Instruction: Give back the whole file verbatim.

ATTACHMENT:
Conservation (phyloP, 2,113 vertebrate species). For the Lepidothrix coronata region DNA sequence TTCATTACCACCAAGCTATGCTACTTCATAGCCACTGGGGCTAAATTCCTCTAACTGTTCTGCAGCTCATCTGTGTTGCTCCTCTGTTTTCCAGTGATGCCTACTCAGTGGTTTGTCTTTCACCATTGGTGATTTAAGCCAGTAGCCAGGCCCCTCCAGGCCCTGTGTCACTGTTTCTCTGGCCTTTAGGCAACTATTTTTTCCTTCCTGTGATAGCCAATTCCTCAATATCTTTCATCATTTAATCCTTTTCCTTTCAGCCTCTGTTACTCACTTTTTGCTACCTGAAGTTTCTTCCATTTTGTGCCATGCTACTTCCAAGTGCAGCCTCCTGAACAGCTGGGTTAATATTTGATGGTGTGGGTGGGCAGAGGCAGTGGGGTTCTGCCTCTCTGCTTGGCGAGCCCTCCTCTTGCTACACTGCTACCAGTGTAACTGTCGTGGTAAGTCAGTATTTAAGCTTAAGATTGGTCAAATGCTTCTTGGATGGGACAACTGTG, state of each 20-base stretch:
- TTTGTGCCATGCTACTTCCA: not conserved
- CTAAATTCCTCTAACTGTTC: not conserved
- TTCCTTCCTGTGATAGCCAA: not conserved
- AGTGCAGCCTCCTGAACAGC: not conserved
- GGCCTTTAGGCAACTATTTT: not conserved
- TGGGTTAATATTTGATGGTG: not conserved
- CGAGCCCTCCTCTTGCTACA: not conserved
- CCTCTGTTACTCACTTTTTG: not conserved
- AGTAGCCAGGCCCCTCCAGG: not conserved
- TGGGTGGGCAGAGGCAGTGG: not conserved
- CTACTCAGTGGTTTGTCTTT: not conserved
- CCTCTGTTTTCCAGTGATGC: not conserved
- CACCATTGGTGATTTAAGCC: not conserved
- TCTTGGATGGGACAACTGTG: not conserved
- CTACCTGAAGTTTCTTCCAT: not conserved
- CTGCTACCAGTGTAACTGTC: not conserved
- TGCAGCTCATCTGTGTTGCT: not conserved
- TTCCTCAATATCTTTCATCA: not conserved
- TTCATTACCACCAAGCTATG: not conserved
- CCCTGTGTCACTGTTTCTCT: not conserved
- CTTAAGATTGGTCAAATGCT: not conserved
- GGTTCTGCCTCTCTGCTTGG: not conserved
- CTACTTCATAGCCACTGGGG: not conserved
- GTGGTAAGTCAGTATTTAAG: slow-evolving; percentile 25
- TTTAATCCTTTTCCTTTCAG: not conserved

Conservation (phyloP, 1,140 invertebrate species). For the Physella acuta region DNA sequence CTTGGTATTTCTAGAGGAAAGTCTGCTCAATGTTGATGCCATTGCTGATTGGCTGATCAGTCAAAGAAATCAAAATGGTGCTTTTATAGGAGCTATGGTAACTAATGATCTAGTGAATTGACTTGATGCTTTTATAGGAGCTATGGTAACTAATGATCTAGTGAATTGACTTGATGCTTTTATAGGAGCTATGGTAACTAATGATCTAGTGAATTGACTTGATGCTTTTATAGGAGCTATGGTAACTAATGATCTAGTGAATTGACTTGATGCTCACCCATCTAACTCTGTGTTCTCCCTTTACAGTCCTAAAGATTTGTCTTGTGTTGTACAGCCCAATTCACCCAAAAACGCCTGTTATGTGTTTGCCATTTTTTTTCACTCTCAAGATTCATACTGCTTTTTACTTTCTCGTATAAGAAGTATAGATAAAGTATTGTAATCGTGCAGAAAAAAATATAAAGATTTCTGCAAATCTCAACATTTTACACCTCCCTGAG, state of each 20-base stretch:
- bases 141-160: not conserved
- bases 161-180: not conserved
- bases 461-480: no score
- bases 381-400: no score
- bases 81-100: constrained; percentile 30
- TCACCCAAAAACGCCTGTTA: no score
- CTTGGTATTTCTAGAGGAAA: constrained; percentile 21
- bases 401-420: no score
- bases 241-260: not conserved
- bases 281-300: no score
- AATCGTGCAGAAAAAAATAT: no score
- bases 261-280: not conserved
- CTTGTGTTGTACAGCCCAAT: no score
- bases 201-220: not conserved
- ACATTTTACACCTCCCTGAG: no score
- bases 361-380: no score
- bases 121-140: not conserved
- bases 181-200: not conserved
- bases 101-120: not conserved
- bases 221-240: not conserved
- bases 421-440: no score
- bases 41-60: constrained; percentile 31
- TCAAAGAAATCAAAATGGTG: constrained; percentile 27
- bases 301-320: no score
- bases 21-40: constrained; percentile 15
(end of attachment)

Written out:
Conservation (phyloP, 2,113 vertebrate species). For the Lepidothrix coronata region DNA sequence TTCATTACCACCAAGCTATGCTACTTCATAGCCACTGGGGCTAAATTCCTCTAACTGTTCTGCAGCTCATCTGTGTTGCTCCTCTGTTTTCCAGTGATGCCTACTCAGTGGTTTGTCTTTCACCATTGGTGATTTAAGCCAGTAGCCAGGCCCCTCCAGGCCCTGTGTCACTGTTTCTCTGGCCTTTAGGCAACTATTTTTTCCTTCCTGTGATAGCCAATTCCTCAATATCTTTCATCATTTAATCCTTTTCCTTTCAGCCTCTGTTACTCACTTTTTGCTACCTGAAGTTTCTTCCATTTTGTGCCATGCTACTTCCAAGTGCAGCCTCCTGAACAGCTGGGTTAATATTTGATGGTGTGGGTGGGCAGAGGCAGTGGGGTTCTGCCTCTCTGCTTGGCGAGCCCTCCTCTTGCTACACTGCTACCAGTGTAACTGTCGTGGTAAGTCAGTATTTAAGCTTAAGATTGGTCAAATGCTTCTTGGATGGGACAACTGTG, state of each 20-base stretch:
- TTTGTGCCATGCTACTTCCA: not conserved
- CTAAATTCCTCTAACTGTTC: not conserved
- TTCCTTCCTGTGATAGCCAA: not conserved
- AGTGCAGCCTCCTGAACAGC: not conserved
- GGCCTTTAGGCAACTATTTT: not conserved
- TGGGTTAATATTTGATGGTG: not conserved
- CGAGCCCTCCTCTTGCTACA: not conserved
- CCTCTGTTACTCACTTTTTG: not conserved
- AGTAGCCAGGCCCCTCCAGG: not conserved
- TGGGTGGGCAGAGGCAGTGG: not conserved
- CTACTCAGTGGTTTGTCTTT: not conserved
- CCTCTGTTTTCCAGTGATGC: not conserved
- CACCATTGGTGATTTAAGCC: not conserved
- TCTTGGATGGGACAACTGTG: not conserved
- CTACCTGAAGTTTCTTCCAT: not conserved
- CTGCTACCAGTGTAACTGTC: not conserved
- TGCAGCTCATCTGTGTTGCT: not conserved
- TTCCTCAATATCTTTCATCA: not conserved
- TTCATTACCACCAAGCTATG: not conserved
- CCCTGTGTCACTGTTTCTCT: not conserved
- CTTAAGATTGGTCAAATGCT: not conserved
- GGTTCTGCCTCTCTGCTTGG: not conserved
- CTACTTCATAGCCACTGGGG: not conserved
- GTGGTAAGTCAGTATTTAAG: slow-evolving; percentile 25
- TTTAATCCTTTTCCTTTCAG: not conserved

Conservation (phyloP, 1,140 invertebrate species). For the Physella acuta region DNA sequence CTTGGTATTTCTAGAGGAAAGTCTGCTCAATGTTGATGCCATTGCTGATTGGCTGATCAGTCAAAGAAATCAAAATGGTGCTTTTATAGGAGCTATGGTAACTAATGATCTAGTGAATTGACTTGATGCTTTTATAGGAGCTATGGTAACTAATGATCTAGTGAATTGACTTGATGCTTTTATAGGAGCTATGGTAACTAATGATCTAGTGAATTGACTTGATGCTTTTATAGGAGCTATGGTAACTAATGATCTAGTGAATTGACTTGATGCTCACCCATCTAACTCTGTGTTCTCCCTTTACAGTCCTAAAGATTTGTCTTGTGTTGTACAGCCCAATTCACCCAAAAACGCCTGTTATGTGTTTGCCATTTTTTTTCACTCTCAAGATTCATACTGCTTTTTACTTTCTCGTATAAGAAGTATAGATAAAGTATTGTAATCGTGCAGAAAAAAATATAAAGATTTCTGCAAATCTCAACATTTTACACCTCCCTGAG, state of each 20-base stretch:
- bases 141-160: not conserved
- bases 161-180: not conserved
- bases 461-480: no score
- bases 381-400: no score
- bases 81-100: constrained; percentile 30
- TCACCCAAAAACGCCTGTTA: no score
- CTTGGTATTTCTAGAGGAAA: constrained; percentile 21
- bases 401-420: no score
- bases 241-260: not conserved
- bases 281-300: no score
- AATCGTGCAGAAAAAAATAT: no score
- bases 261-280: not conserved
- CTTGTGTTGTACAGCCCAAT: no score
- bases 201-220: not conserved
- ACATTTTACACCTCCCTGAG: no score
- bases 361-380: no score
- bases 121-140: not conserved
- bases 181-200: not conserved
- bases 101-120: not conserved
- bases 221-240: not conserved
- bases 421-440: no score
- bases 41-60: constrained; percentile 31
- TCAAAGAAATCAAAATGGTG: constrained; percentile 27
- bases 301-320: no score
- bases 21-40: constrained; percentile 15